The films that captured Edinburgh on the big screen
The Scottish capital has produced a great many writers and inspired innumberable people to capture its striking skyline in words and pictures.
Compared to the likes of London or New York, films in which Edinburgh provides the central back drop are scarce.
But when directors do shout “action” in the city’s cobbled wynds and closes, the city often steals the scene.
THE ILLUSIONIST (2010)
Perhaps the most visually satisfying cinematic view of Edinburgh is this animation masterpiece by Sylvain Chom, a French native who has called the capital home for several years. The original screenplay by Jacques Tati, which follows an illusionist forlornly trying to secure more bookings for his act, was set in Prague, but was switched by Chom to Edinburgh - another smallish European capital with an impressive castle. The renderings of the Crags, Old Town and Princes Street in the 1950s are a visual treat.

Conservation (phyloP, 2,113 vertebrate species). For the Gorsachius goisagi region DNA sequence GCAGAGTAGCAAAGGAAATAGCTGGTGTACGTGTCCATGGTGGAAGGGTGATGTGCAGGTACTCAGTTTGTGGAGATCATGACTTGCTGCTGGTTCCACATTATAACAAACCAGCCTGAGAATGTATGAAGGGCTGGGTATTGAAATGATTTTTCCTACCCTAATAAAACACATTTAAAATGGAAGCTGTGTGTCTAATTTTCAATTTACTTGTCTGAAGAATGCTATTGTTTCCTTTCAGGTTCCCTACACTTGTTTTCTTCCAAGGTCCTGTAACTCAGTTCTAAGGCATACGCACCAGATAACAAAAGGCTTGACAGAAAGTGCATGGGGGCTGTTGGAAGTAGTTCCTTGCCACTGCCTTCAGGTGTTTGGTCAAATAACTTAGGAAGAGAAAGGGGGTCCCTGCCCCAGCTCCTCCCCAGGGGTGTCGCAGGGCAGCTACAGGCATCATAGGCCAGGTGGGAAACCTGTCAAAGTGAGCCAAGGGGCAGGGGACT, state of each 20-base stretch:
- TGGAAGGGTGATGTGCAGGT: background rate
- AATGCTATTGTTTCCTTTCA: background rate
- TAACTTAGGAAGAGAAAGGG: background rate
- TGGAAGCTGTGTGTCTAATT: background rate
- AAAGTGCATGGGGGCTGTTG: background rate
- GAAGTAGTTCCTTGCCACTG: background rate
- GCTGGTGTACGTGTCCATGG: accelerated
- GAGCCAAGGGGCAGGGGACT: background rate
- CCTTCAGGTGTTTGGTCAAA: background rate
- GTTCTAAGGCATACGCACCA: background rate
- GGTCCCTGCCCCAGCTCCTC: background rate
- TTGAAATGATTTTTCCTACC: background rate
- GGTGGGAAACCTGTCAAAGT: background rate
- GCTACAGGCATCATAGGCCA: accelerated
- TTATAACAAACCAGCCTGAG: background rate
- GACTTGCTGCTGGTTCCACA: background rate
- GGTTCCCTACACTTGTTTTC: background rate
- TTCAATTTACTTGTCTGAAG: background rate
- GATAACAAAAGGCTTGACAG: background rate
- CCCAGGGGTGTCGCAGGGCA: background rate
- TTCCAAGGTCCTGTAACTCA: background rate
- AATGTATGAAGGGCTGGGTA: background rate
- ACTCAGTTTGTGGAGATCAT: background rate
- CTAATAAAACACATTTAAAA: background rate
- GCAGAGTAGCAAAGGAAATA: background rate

The opening scene when we see Renton, Sick Boy and Spud hightailing it down Princes Street following a shoplifting spree in the former John Menzies store is one of the most famous in British cinema. But in reality, the vast majority of this smash-hit adaptation of the Irvine Welsh novel of the same name was filmed in Glasgow. The Volcano night club once stood in Partick and the exterior of the high school is actually Jordanhill, one of the country’s best performing secondaries.
GREYFRIARS BOBBY (1961)
The Disney telling of the story of Edinburgh’s most famous dog may be overly sweet for some tastes, but several scenes were filmed on location, with some particularly fine views of the castle. The film’s world premiere took place at the former Caley Cinema in Lothian Road and attracted international attention.
SHALLOW GRAVE (1994)
Danny Boyle’s dark thriller had its thunder stolen somewhat by the success of Trainspotting two years later, but this remains a visual delight for anyone who loves the glories of the New Town. The flat shared by Ewan McGregor, Christopher Eccleston and Kerry Fox can be found in North West Circus Place. Interiors were filmed in a studio, in case you’re concerned about the contents of its attic.
To some residents it’s a month to dread, but to others its when the city opens itself to the world. The manic edge to Edinburgh’s festival season is well-captured on Annie Griffin’s 2005 drama, complete with students handing out flyers and unfunny comedians telling jokes in pubs.